One of my favourite things about being a games journalist is putting together a scathing review of a bad game. You can be rude under the justification of critique, make use of fantastically derogatory vocabulary, and generally go to town with the insults. In light of this, you'd probably expect me to jump at the chance of reviewing Iron Man 2, which by all accounts is an awful game. The thing is, however, I love Iron Man, I love Tony Stark, and I love Robert Downey Jr. (who sits proudly at the top of my 'go gay for' list). It's due to these facts that I take no pride whatsoever in the review that follows.

Mere minutes in, it's clear that Iron Man 2 is going to be a complete train wreck of a video game. The character models are creepy (and could do with a lot more polys), textures are popping in left right and centre, and the frame-rate is less than fantastic. Poor collision detection means you'll often find Iron Man hovering halfway through a wall or ceiling, a problem that we really shouldn't have to deal with these days. It looks and feels distinctly last-gen.

The game spans eight levels, with a variety of destructible environments that play host to the action. Refreshingly, Iron Man 2: The Videogame doesn't mirror the narrative of the film, and offers a brand new story penned by The Invincible Iron Man comic writer, Matt Fraction. Fans of the comics might be pleased to find that Crimson Dynamo and Ultimo appear in boss-battle form, alongside numerous other foes who have signed up to make Iron Man's adventure as difficult as possible. With his enemies looking to use his own technologies against him, Tony Stark's mission seems decidedly one-sided. Thankfully, he's not alone, and James Rupert Rhodes - more commonly known as War Machine - is on hand to lend some much needed support.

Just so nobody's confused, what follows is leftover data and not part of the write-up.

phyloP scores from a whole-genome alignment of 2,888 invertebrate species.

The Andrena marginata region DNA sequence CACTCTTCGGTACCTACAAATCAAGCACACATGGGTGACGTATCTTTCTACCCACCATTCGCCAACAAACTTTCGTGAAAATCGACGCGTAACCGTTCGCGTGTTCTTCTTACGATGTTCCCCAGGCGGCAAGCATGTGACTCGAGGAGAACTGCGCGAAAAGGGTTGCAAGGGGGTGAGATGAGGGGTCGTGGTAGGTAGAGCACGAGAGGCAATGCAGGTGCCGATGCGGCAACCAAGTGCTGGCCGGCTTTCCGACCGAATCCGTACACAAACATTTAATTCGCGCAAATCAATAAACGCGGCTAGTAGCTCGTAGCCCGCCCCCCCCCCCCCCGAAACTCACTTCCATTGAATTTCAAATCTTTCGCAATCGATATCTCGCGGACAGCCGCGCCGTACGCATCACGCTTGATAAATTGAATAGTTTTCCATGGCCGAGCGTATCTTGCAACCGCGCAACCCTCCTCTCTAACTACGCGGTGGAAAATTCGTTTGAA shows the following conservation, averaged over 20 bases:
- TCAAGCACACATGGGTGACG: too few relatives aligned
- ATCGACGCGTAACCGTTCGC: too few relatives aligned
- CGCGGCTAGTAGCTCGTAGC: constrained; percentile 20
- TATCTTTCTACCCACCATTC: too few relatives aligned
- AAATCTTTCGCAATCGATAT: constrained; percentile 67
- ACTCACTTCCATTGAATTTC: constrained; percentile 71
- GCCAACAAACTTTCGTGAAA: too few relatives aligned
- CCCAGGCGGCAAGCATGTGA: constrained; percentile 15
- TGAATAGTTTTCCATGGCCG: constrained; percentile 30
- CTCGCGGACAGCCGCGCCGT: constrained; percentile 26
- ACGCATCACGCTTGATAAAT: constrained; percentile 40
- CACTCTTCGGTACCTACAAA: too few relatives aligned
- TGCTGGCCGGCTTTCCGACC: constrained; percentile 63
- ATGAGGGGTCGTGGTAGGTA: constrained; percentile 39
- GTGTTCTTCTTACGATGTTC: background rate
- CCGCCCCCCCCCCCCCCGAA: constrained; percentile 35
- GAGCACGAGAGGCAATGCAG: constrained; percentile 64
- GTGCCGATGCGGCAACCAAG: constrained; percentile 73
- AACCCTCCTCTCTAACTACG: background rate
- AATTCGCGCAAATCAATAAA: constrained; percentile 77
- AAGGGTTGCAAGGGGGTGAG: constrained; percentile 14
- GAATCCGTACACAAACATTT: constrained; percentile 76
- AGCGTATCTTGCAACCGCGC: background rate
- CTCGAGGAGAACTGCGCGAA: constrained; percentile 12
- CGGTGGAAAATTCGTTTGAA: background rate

Players can choose to start each level with either of the two suited heroes, although differences between the pair are fairly superficial. War Machine has different weaponry to Iron Man, including that machine gun resting ominously on his shoulder. His unique skill is different too, and grants improved firepower as opposed to Iron Man's invincibility. Frustratingly for fans of War Machine, he only sports one suit to play with through the game with, whilst Iron Man has a respectable nine. That's ten suits in total, maths fans.